Exploring the Channel Islands National Park by Sea Kayak

By: Melissa Marsted + Save to a List

    For nearly twenty years I lived along California’s central coast, facing the Channel Islands. I had visited them a handful of times for trail running and one time to explore the infamous Painted Cave. My son and I decided a trip on board the Truth with the Santa Barbara Adventure Company would be the perfect ending to our week in Santa Barbara and to celebrate his birthday which had become a family tradition - an experience versus a material present.
    I had recently acquired a new found fascination for the national parks while trail running in my new home state of Utah with five national parks, the third highest amount after California’s nine and Alaska’s eight. I soon learned that 2016 would mark the 100th anniversary of the founding of the national parks system, and I started writing a series of children’s books about the national parks which would include the Channel Islands National Park.

    The morning was foggy and cool for the two and half hour crossing from the Santa Barbara harbor, but at least relatively calm until we were out in the middle of the channel. Then other passengers found quiet reprieves in the bunk beds. My son and I read and wrote in the main cabin until it was time for us to meet with the guides and decide what to wear for our kayaking adventure. We soon found out that the company had reserved us a double kayak, meaning less exercise but more time together.

    With the kayaks launched, Matt and Hector, our two guides and 13 participants were ready for our adventure down the coast of Santa Cruz Island, one of the five islands that comprise the Channel Islands National Park. Seagulls, pelicans and oyster catchers were swooping and soaring above and around us and soon the adorable noses of harbor seals were popping up to take a look at us through beds of sea kelp.

    The fog was beginning to dissipate. I chose to wear a long sleeve top under the wetsuit that the company provided along with a hat under my helmet, instead of sunglasses. Neither of us had water shoes with us, but our Hoka running shoes were more than adequate. The guides offered some kayaking tips and were incredibly informative about the the history and flora and fauna of the islands. They truly seemed to love their jobs and were cheerful the entire journey. The positive energy for such young guides allowed an incredible cohesiveness among the group although we were never formally introduced to each other.

    We paddled at our own pace but within eye sight of our guides. Soon we were in front of the opening of the first sea cave. The coves were full of activity as more birds took off like mini sea planes with their little legs creating a drag in the water before take off. I especially loved the oyster catchers with their long orange beaks and their character trait to mate for life.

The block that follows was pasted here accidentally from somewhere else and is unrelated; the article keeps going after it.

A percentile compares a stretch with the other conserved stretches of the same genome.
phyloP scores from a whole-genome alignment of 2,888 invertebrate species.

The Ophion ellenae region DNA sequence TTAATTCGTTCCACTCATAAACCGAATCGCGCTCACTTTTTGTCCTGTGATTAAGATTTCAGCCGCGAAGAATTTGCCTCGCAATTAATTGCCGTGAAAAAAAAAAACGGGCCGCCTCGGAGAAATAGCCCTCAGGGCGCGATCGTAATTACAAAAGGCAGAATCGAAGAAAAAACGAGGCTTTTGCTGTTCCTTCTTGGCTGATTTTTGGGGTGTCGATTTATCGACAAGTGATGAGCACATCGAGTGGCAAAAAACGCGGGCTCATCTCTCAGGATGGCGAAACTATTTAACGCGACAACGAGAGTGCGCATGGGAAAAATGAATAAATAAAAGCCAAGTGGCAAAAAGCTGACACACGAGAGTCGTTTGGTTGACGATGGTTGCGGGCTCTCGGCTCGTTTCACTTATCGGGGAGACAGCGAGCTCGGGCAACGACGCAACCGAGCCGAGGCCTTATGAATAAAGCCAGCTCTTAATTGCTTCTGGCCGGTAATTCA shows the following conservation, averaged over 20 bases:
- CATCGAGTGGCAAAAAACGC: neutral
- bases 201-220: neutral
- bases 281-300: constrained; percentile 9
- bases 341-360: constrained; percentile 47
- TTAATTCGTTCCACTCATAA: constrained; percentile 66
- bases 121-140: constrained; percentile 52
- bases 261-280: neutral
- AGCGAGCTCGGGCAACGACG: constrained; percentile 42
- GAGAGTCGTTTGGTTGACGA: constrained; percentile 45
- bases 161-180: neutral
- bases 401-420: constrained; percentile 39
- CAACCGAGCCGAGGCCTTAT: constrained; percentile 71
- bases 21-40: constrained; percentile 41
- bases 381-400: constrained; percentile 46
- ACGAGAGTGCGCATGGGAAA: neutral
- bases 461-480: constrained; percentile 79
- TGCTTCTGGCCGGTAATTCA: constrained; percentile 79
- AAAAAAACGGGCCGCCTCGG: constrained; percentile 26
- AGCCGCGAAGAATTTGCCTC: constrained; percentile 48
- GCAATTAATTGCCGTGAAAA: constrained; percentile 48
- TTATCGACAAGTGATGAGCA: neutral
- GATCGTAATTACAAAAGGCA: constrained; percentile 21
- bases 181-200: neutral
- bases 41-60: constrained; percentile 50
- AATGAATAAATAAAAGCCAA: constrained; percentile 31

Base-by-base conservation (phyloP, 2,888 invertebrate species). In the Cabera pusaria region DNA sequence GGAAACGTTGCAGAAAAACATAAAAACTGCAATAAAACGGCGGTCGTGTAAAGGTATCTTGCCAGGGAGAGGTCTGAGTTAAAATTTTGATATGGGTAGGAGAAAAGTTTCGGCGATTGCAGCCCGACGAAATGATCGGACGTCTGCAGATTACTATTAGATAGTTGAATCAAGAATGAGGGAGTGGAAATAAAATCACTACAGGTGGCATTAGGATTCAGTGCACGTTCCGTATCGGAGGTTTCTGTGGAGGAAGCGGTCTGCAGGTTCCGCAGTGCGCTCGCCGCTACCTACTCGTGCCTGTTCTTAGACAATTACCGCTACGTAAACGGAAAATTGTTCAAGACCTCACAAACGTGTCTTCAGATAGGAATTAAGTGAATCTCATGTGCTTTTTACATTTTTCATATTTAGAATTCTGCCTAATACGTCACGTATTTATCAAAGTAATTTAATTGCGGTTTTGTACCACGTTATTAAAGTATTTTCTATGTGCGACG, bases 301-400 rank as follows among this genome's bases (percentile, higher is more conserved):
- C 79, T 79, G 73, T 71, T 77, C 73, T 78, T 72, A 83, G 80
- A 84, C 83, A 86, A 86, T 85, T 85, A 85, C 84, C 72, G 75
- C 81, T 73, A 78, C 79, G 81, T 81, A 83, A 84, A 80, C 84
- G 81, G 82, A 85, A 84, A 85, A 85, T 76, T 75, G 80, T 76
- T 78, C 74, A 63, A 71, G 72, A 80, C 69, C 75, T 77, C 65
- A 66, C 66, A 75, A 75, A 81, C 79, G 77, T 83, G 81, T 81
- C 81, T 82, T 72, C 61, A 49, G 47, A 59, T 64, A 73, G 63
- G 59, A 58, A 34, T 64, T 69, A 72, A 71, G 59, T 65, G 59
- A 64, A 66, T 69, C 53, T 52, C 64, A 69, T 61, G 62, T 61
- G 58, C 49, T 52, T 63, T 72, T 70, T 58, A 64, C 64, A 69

It was time to enter our first cave. It was a bit daunting at first but then we were experiencing the echoes and knowing we were inside the natural homes of so many sea creatures, inside of looking through wire fencing as we might normally be accustomed to when visiting a zoo. Every sense of our body was exposed to the energy of nature at its best. I could feel my arm hairs twinkling with delight.

    For years, I thought the Painted Cave, one of the world’s largest sea caves was the one and only. We paddled into four sea caves, each with a different experience and was reminded of Disney’s Pirates of the Caribbean, complete darkness only highlighted by our guides’ headlamps. Two of my favorites were named Sea Lion Surprise and Boomer. It was inside Boomer that our entire group of kayakers had our own private stage entirely performed by a cast of dozens barking sea lions, singing and dancing in chorus with an occasional solo. With the undulating waves that pushed us closer to the rock outcropping where they were staged, I feared we were invading their space, but relied on our guides for safety. The smells and sounds were magnified in the darkness of the cave. As we turned our kayaks to the opening of the cave, the light from the outside provided comfort.

    We paddled for nearly two hours until the piece de resistance, the Painted Cave, with a massive opening extending 35 feet high. It is named for the color variations of the lichen painted on the walls of the cliff as if nature painted its own modern art. The guides commented how lucky we were to have such calm seas as we paddled nearly a quarter of a mile into the depths of the cave. We stayed inside for a considerable amount of time, again so our senses were touched by nature’s wonders. It was truly a magical experience that compares to watching an ocean sunset or the first winter snowfall.

    My son and I were not ready for the kayaking to end. Sea kayaking is definitely a bucket list adventure. With the anchored Truth in sight, we paddled the long way back along the perimeter of the cove, hoping to spot a garibaldi or two swimming in the kelp beds. We were certain to remember our visit to the Channel Islands that would be the jumping off point for my future in writing children’s books about the national parks. I would also continue to seek new adventures for my family knowing the memories would last forever.

We want to acknowledge and thank the past, present, and future generations of all Native Nations and Indigenous Peoples whose ancestral lands we travel, explore, and play on. Always practice Leave No Trace ethics on your adventures and follow local regulations. Please explore responsibly!

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